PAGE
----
On our final day of posts for Southbound: Photographs of and about the New South, we feature a selection of the co-curators Mark Sloan and Mark Long’s essay on emplacing the new south. I think that there is no better text to summarize the exploration of Southern identity and culture that we’ve featured throughout the week, so without further adieu…
Emplacing the New South- Mark Sloan and Mark Long
Each component of this project’s title—Southbound: Photographs of and about the New South—lends itself to scrutiny. Southbound refers to the twin ideas of heading south and the lingering effects of charged stereotypes that limit our ability to see the region clearly. Photographs refers to documentary and fine art images but, in this case, does not include constructed or fabricated photographs. New and, particularly, South are perhaps the most slippery elements of the title. South because, like all regions, it is necessarily a function of how we define the parameters—climatological, historical, cultural, and so on. New for the many instances that adjective has qualified developments in the South, often purportedly definitive in terms of change, and always to create distance from lesser and sometimes unsavory moments in the region’s history. Indeed, we considered calling the exhibition New South2, then cubed, and might have settled on New Southn, if it weren’t too cryptic to be clever.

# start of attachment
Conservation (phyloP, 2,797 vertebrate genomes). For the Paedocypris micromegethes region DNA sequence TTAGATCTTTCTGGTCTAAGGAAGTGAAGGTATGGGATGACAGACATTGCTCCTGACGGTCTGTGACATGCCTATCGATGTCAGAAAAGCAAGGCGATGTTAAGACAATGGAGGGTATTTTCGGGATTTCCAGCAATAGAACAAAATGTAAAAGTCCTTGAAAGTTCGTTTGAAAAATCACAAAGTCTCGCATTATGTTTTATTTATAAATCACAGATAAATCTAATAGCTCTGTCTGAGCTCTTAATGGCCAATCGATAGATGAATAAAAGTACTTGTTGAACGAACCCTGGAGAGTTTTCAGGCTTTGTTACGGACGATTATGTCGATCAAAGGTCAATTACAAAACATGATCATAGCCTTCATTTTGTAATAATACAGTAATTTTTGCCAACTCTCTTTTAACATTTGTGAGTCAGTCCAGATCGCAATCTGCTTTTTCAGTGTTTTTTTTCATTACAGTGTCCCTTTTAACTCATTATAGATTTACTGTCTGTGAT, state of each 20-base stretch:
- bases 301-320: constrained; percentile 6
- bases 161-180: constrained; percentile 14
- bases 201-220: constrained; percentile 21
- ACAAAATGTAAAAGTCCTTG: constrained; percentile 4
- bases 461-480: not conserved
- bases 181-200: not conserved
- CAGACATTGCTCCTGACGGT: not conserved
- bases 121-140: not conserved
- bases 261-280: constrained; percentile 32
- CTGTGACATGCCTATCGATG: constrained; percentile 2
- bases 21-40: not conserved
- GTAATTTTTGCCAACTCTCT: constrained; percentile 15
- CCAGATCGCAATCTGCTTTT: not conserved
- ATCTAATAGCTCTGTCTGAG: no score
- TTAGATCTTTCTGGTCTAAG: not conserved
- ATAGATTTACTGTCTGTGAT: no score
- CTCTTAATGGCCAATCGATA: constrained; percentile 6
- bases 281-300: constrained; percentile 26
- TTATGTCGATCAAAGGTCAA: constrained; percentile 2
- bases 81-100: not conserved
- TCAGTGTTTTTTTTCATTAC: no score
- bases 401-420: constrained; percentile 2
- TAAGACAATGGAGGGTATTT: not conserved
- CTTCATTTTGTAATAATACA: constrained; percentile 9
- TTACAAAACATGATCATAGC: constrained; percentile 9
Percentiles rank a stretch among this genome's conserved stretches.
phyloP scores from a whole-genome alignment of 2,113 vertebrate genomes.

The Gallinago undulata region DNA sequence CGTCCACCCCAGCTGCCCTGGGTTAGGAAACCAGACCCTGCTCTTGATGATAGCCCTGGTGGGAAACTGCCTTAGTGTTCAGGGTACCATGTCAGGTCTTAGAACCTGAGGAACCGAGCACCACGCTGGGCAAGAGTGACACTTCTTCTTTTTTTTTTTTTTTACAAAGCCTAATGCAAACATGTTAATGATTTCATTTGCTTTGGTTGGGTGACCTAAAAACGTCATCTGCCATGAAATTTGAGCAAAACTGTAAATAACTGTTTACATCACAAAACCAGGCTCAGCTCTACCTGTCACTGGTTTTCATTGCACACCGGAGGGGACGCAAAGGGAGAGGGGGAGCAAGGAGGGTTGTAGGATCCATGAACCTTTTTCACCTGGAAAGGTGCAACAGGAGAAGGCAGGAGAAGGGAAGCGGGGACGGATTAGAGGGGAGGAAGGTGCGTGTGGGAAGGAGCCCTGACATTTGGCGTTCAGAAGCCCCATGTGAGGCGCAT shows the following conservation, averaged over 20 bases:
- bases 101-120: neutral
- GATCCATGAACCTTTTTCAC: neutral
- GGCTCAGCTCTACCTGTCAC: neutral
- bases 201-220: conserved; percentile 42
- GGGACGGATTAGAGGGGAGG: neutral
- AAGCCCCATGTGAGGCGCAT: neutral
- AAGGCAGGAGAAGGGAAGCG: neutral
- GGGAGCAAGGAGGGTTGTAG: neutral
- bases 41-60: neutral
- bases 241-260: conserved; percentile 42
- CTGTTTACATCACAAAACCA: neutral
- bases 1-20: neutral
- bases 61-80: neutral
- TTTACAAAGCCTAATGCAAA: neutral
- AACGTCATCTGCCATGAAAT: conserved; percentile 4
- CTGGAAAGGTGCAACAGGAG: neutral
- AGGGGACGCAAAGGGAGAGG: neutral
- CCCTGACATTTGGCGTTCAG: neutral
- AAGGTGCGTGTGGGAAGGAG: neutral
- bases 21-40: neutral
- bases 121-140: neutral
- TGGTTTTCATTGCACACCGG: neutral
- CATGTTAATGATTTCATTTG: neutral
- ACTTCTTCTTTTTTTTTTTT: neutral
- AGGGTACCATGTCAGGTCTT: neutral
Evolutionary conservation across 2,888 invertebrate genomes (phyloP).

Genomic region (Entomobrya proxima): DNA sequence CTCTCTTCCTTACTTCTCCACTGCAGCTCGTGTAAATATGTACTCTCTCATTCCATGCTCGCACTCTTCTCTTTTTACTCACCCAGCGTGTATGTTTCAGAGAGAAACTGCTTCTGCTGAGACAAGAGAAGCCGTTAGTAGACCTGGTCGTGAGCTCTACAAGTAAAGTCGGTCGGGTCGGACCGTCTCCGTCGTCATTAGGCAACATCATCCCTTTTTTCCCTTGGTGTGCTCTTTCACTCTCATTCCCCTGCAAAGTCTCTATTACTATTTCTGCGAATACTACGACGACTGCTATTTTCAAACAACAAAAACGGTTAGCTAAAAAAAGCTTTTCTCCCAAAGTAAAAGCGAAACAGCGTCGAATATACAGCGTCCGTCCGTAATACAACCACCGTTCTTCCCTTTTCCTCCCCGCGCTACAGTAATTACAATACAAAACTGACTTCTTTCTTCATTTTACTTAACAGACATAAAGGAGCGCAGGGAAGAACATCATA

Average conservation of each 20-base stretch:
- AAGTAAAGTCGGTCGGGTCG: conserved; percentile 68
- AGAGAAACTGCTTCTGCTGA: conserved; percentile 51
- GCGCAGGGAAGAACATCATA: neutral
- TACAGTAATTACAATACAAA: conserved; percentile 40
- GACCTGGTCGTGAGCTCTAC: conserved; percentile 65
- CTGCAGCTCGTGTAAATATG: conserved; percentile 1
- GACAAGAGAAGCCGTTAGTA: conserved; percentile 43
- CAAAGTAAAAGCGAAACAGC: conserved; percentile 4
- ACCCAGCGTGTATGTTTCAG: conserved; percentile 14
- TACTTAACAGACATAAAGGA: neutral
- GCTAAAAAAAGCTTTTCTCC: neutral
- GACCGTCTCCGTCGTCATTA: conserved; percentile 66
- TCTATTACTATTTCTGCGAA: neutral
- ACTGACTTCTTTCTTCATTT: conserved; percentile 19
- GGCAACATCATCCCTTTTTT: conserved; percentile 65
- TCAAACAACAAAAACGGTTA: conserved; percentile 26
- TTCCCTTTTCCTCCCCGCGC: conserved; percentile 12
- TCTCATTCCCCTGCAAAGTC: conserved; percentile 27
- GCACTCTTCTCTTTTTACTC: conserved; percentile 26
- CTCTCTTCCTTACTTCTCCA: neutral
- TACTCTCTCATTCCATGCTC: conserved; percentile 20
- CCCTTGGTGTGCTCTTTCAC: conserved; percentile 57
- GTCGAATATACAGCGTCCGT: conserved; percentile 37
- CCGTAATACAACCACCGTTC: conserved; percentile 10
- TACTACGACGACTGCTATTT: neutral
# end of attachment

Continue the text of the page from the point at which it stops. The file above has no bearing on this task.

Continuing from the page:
In addition to an amazing curation of Southern photography and writing, Southbound also features an incredible interactive map depicting concentrations of everything from African Americans to chickens, confederate symbols to field crops, as well as an “Index of Southernness”. This index was created by fusing the other maps presented, showcasing “classic regional geographic patterns of core, domain, and sphere, where places that read as most Southern are readily identifiable.” According to the curators, “In representing places where southerness is most intense, the Index reveals the resilience of the region. By also showing how southerness transitions across space, the map weaves a rich regional tapestry.”